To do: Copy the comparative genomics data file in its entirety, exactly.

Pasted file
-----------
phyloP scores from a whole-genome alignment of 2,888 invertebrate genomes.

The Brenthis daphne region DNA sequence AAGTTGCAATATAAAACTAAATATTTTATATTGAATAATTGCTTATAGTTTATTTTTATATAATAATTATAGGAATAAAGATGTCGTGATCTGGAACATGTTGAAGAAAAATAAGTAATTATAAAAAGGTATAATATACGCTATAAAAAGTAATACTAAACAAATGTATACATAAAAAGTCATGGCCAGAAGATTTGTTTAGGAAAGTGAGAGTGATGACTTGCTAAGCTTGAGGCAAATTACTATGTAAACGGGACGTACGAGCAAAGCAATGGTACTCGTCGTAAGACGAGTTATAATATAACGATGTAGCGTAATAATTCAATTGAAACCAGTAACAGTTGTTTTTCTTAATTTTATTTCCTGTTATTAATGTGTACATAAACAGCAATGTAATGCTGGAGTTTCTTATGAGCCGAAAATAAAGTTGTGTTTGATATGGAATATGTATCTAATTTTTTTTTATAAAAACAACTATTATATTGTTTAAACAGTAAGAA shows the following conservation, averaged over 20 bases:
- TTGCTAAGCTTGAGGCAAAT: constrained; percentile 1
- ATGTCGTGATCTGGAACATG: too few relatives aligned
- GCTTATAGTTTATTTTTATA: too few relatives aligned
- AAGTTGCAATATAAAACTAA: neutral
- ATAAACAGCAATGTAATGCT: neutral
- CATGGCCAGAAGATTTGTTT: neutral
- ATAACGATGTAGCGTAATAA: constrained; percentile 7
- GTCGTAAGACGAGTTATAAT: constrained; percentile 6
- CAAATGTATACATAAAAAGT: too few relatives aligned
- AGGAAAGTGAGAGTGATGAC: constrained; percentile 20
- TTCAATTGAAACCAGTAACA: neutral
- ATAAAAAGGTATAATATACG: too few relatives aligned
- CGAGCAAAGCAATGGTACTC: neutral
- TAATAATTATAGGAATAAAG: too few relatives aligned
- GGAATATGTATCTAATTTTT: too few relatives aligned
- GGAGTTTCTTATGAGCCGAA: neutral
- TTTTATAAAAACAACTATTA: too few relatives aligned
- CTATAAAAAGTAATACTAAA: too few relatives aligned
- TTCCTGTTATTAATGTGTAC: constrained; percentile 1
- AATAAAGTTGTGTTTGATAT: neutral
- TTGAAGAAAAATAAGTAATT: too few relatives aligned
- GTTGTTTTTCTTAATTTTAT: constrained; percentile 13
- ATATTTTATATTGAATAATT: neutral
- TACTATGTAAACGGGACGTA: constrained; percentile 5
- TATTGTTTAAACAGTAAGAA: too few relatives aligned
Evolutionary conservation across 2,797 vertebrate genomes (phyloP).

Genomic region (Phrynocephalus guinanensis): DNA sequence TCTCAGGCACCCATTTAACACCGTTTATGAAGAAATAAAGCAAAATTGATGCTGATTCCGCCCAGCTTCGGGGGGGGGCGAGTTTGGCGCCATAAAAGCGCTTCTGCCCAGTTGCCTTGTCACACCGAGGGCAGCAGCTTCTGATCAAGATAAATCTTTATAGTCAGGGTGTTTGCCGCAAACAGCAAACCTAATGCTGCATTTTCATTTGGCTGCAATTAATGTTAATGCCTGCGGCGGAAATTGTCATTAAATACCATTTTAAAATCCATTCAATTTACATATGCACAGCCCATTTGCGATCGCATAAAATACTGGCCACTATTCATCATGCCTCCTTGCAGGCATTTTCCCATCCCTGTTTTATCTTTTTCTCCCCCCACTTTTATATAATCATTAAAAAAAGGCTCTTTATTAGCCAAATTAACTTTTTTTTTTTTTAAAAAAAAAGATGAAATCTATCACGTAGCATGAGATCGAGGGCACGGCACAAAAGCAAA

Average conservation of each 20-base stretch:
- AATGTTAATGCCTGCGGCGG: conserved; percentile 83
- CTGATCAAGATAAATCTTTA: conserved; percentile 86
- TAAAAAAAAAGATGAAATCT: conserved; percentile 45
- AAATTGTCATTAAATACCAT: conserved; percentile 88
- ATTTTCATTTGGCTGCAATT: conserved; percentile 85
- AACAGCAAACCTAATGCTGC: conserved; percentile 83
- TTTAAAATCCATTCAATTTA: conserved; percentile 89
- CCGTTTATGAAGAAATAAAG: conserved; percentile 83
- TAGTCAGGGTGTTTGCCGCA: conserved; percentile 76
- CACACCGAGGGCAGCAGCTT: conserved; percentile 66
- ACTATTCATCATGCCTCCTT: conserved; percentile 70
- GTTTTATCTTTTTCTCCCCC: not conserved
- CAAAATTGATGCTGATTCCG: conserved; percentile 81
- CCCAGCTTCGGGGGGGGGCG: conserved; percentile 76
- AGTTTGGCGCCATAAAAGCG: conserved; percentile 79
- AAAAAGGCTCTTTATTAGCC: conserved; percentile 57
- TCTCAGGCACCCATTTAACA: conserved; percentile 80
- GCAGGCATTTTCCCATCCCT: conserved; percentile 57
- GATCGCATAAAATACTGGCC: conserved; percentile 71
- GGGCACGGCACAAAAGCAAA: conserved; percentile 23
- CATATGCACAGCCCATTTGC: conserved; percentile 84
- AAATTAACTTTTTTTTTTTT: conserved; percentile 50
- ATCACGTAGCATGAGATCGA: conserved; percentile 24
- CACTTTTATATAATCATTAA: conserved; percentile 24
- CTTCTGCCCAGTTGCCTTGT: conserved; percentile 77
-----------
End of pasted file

phyloP scores from a whole-genome alignment of 2,888 invertebrate genomes.

The Brenthis daphne region DNA sequence AAGTTGCAATATAAAACTAAATATTTTATATTGAATAATTGCTTATAGTTTATTTTTATATAATAATTATAGGAATAAAGATGTCGTGATCTGGAACATGTTGAAGAAAAATAAGTAATTATAAAAAGGTATAATATACGCTATAAAAAGTAATACTAAACAAATGTATACATAAAAAGTCATGGCCAGAAGATTTGTTTAGGAAAGTGAGAGTGATGACTTGCTAAGCTTGAGGCAAATTACTATGTAAACGGGACGTACGAGCAAAGCAATGGTACTCGTCGTAAGACGAGTTATAATATAACGATGTAGCGTAATAATTCAATTGAAACCAGTAACAGTTGTTTTTCTTAATTTTATTTCCTGTTATTAATGTGTACATAAACAGCAATGTAATGCTGGAGTTTCTTATGAGCCGAAAATAAAGTTGTGTTTGATATGGAATATGTATCTAATTTTTTTTTATAAAAACAACTATTATATTGTTTAAACAGTAAGAA shows the following conservation, averaged over 20 bases:
- TTGCTAAGCTTGAGGCAAAT: constrained; percentile 1
- ATGTCGTGATCTGGAACATG: too few relatives aligned
- GCTTATAGTTTATTTTTATA: too few relatives aligned
- AAGTTGCAATATAAAACTAA: neutral
- ATAAACAGCAATGTAATGCT: neutral
- CATGGCCAGAAGATTTGTTT: neutral
- ATAACGATGTAGCGTAATAA: constrained; percentile 7
- GTCGTAAGACGAGTTATAAT: constrained; percentile 6
- CAAATGTATACATAAAAAGT: too few relatives aligned
- AGGAAAGTGAGAGTGATGAC: constrained; percentile 20
- TTCAATTGAAACCAGTAACA: neutral
- ATAAAAAGGTATAATATACG: too few relatives aligned
- CGAGCAAAGCAATGGTACTC: neutral
- TAATAATTATAGGAATAAAG: too few relatives aligned
- GGAATATGTATCTAATTTTT: too few relatives aligned
- GGAGTTTCTTATGAGCCGAA: neutral
- TTTTATAAAAACAACTATTA: too few relatives aligned
- CTATAAAAAGTAATACTAAA: too few relatives aligned
- TTCCTGTTATTAATGTGTAC: constrained; percentile 1
- AATAAAGTTGTGTTTGATAT: neutral
- TTGAAGAAAAATAAGTAATT: too few relatives aligned
- GTTGTTTTTCTTAATTTTAT: constrained; percentile 13
- ATATTTTATATTGAATAATT: neutral
- TACTATGTAAACGGGACGTA: constrained; percentile 5
- TATTGTTTAAACAGTAAGAA: too few relatives aligned
Evolutionary conservation across 2,797 vertebrate genomes (phyloP).

Genomic region (Phrynocephalus guinanensis): DNA sequence TCTCAGGCACCCATTTAACACCGTTTATGAAGAAATAAAGCAAAATTGATGCTGATTCCGCCCAGCTTCGGGGGGGGGCGAGTTTGGCGCCATAAAAGCGCTTCTGCCCAGTTGCCTTGTCACACCGAGGGCAGCAGCTTCTGATCAAGATAAATCTTTATAGTCAGGGTGTTTGCCGCAAACAGCAAACCTAATGCTGCATTTTCATTTGGCTGCAATTAATGTTAATGCCTGCGGCGGAAATTGTCATTAAATACCATTTTAAAATCCATTCAATTTACATATGCACAGCCCATTTGCGATCGCATAAAATACTGGCCACTATTCATCATGCCTCCTTGCAGGCATTTTCCCATCCCTGTTTTATCTTTTTCTCCCCCCACTTTTATATAATCATTAAAAAAAGGCTCTTTATTAGCCAAATTAACTTTTTTTTTTTTTAAAAAAAAAGATGAAATCTATCACGTAGCATGAGATCGAGGGCACGGCACAAAAGCAAA

Average conservation of each 20-base stretch:
- AATGTTAATGCCTGCGGCGG: conserved; percentile 83
- CTGATCAAGATAAATCTTTA: conserved; percentile 86
- TAAAAAAAAAGATGAAATCT: conserved; percentile 45
- AAATTGTCATTAAATACCAT: conserved; percentile 88
- ATTTTCATTTGGCTGCAATT: conserved; percentile 85
- AACAGCAAACCTAATGCTGC: conserved; percentile 83
- TTTAAAATCCATTCAATTTA: conserved; percentile 89
- CCGTTTATGAAGAAATAAAG: conserved; percentile 83
- TAGTCAGGGTGTTTGCCGCA: conserved; percentile 76
- CACACCGAGGGCAGCAGCTT: conserved; percentile 66
- ACTATTCATCATGCCTCCTT: conserved; percentile 70
- GTTTTATCTTTTTCTCCCCC: not conserved
- CAAAATTGATGCTGATTCCG: conserved; percentile 81
- CCCAGCTTCGGGGGGGGGCG: conserved; percentile 76
- AGTTTGGCGCCATAAAAGCG: conserved; percentile 79
- AAAAAGGCTCTTTATTAGCC: conserved; percentile 57
- TCTCAGGCACCCATTTAACA: conserved; percentile 80
- GCAGGCATTTTCCCATCCCT: conserved; percentile 57
- GATCGCATAAAATACTGGCC: conserved; percentile 71
- GGGCACGGCACAAAAGCAAA: conserved; percentile 23
- CATATGCACAGCCCATTTGC: conserved; percentile 84
- AAATTAACTTTTTTTTTTTT: conserved; percentile 50
- ATCACGTAGCATGAGATCGA: conserved; percentile 24
- CACTTTTATATAATCATTAA: conserved; percentile 24
- CTTCTGCCCAGTTGCCTTGT: conserved; percentile 77